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Meet Danny Heller

Today we’d like to introduce you to Danny Heller.

Danny, please share your story with us. How did you get to where you are today?
I grew up in the middle of the suburbs – the San Fernando Valley (deemed “America’s Suburb”) – and I never thought much of it. I was young, so I didn’t recognize or appreciate the idea of the suburbs, the post-war boom, the style of homes and buildings around me. It was idyllic, if not a bit bland. The ever-present car culture of the Valley did start to have an influence on me though and only later would I start to pick up on the architecture of SoCal. When I returned home after studying fine art at UC Santa Barbara, I started picking up on the “culture” of suburbia. I would recognize the feel of it in movies like “Edward Scissor Hands” and tv shows like “The Brady Bunch.” I realized there was a visual language there that was only beginning to be explored. I eventually started doing paintings of the post-war tract homes around me, mixed with the classic car culture. Eventually that lead to the more high-designed midcentury tracts like the Eichlers in my town. Once I started painting them and learning about them, I never looked back. They were so dynamic and yet understated. I really landed on something big – something that was only beginning to be appreciated and rediscovered by society at large. With every exhibit I had, more and more people came to see my work and collect it. One exhibit led to another, one gallery led to another, and eventually I got to a point where I could not only survive off of my artwork by thrive off of it.

Great, so let’s dig a little deeper into the story – has it been an easy path overall and if not, what were the challenges you’ve had to overcome?
That’s funny – I don’t think the art profession is ever smooth. But seriously, I’m very fortunate to get to do what I do! There were some major struggles when I was first starting out, since an artist never jumps into the gallery world, fully formed and in the position to set prices that they can realistically live off of. So I had to work some day jobs for years while my paintings started to sell and I became a stronger artist. And then the Great Recession hit! Talk about struggles… I was let go of my day jobs and that forced me to go full-time into my art. However the recession caught up to my collectors years later and so I had to go back to day jobs in order to pay the bills. Thankfully that didn’t last long and things bounced back.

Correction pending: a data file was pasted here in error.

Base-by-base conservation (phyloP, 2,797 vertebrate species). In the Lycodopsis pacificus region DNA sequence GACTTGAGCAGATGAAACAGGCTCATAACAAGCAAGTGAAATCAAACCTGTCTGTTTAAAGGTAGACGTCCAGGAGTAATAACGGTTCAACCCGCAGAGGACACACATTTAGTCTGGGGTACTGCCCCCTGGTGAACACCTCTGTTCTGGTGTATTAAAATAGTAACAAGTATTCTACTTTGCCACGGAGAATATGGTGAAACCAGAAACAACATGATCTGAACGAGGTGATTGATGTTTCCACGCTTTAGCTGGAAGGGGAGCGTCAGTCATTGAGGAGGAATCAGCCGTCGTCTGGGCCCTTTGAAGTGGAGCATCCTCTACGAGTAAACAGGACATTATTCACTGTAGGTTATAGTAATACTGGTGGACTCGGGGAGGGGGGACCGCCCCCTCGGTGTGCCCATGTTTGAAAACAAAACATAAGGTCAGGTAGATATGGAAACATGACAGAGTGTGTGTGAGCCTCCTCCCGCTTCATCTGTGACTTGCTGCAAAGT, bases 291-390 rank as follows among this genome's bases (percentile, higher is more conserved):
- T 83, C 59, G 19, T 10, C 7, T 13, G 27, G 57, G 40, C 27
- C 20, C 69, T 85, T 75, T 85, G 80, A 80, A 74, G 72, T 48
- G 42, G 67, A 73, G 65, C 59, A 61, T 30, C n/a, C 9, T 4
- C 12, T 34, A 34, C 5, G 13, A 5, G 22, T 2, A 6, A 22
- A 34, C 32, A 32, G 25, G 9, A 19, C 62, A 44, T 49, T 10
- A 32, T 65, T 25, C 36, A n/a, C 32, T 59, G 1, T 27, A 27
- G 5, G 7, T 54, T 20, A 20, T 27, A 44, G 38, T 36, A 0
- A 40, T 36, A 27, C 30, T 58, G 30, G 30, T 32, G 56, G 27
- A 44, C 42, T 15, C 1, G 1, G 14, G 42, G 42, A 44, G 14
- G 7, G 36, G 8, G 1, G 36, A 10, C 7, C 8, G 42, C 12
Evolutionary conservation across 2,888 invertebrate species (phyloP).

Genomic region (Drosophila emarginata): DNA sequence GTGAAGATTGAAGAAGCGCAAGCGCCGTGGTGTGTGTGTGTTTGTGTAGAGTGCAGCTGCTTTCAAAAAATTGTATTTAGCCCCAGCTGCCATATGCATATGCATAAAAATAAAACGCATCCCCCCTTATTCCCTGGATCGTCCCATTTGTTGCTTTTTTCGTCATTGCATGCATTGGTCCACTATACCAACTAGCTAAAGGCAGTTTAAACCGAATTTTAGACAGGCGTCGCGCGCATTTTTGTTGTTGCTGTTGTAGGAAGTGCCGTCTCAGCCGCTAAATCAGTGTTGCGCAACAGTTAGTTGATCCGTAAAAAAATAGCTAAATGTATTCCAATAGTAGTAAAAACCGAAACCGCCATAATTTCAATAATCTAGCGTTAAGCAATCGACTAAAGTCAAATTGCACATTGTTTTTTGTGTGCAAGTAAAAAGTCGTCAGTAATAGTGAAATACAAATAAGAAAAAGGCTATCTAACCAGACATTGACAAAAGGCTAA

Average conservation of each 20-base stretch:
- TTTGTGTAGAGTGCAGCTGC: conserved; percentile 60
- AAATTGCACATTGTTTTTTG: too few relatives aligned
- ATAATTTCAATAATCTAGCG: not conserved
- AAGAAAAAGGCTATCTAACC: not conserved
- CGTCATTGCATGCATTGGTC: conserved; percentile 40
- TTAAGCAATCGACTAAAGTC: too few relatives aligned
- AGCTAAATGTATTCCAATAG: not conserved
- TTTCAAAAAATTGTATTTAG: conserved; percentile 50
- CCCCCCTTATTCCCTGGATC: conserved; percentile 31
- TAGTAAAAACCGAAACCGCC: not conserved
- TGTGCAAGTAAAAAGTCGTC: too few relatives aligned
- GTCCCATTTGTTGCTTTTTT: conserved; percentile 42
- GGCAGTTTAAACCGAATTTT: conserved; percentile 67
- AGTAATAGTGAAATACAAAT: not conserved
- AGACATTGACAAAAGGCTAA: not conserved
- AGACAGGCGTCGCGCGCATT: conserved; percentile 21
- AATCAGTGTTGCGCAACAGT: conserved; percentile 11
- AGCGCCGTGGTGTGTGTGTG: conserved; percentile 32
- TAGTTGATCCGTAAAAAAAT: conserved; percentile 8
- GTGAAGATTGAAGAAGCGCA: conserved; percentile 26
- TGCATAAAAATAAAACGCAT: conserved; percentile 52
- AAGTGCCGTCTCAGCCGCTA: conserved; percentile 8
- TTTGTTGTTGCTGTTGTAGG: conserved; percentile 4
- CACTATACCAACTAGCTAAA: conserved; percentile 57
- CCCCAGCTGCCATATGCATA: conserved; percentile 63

We’d love to hear more about your work and what you are currently focused on. What else should we know?
My photo-realistic paintings predominantly focus on mid-century architecture, design, and car culture found throughout California. Over the last decade of painting, I’ve sought to capture the dynamic vestiges of the 50s and 60s and show how powerful their aesthetics still are. My world is one of butterfly roof houses, Eames rocker chairs, and 1958 Fords. In addition to being shown regularly in LA and NYC galleries, my work can also be found in select institutions, including the Long Beach Museum of Art and the Palm Springs Art Museum Architecture and Design Center. My fascination (obsession) with mid-century modernism has taken me throughout California, New York, and internationally to Paris and Madrid. Through my paintings, I’ve captured the groundbreaking midcentury architecture found throughout cities like Los Angeles, Palm Springs, San Francisco, and Manhattan to name a few. In doing so, I’ve helped build a new respect for Modernism and aided in its appreciation and preservation.

Do you look back particularly fondly on any memories from childhood?
Some of the best memories I have are traveling with my family throughout parts of the Southwest. We would jump in an RV and tour everything from the Grand Canyon to old ghost towns and points in between. This not only helped build an appreciation of the history around me but allowed me to study the beauty of the natural landscape which would later aid in how I capture it on canvas.

Contact Info:

Image Credit:
Danny Heller

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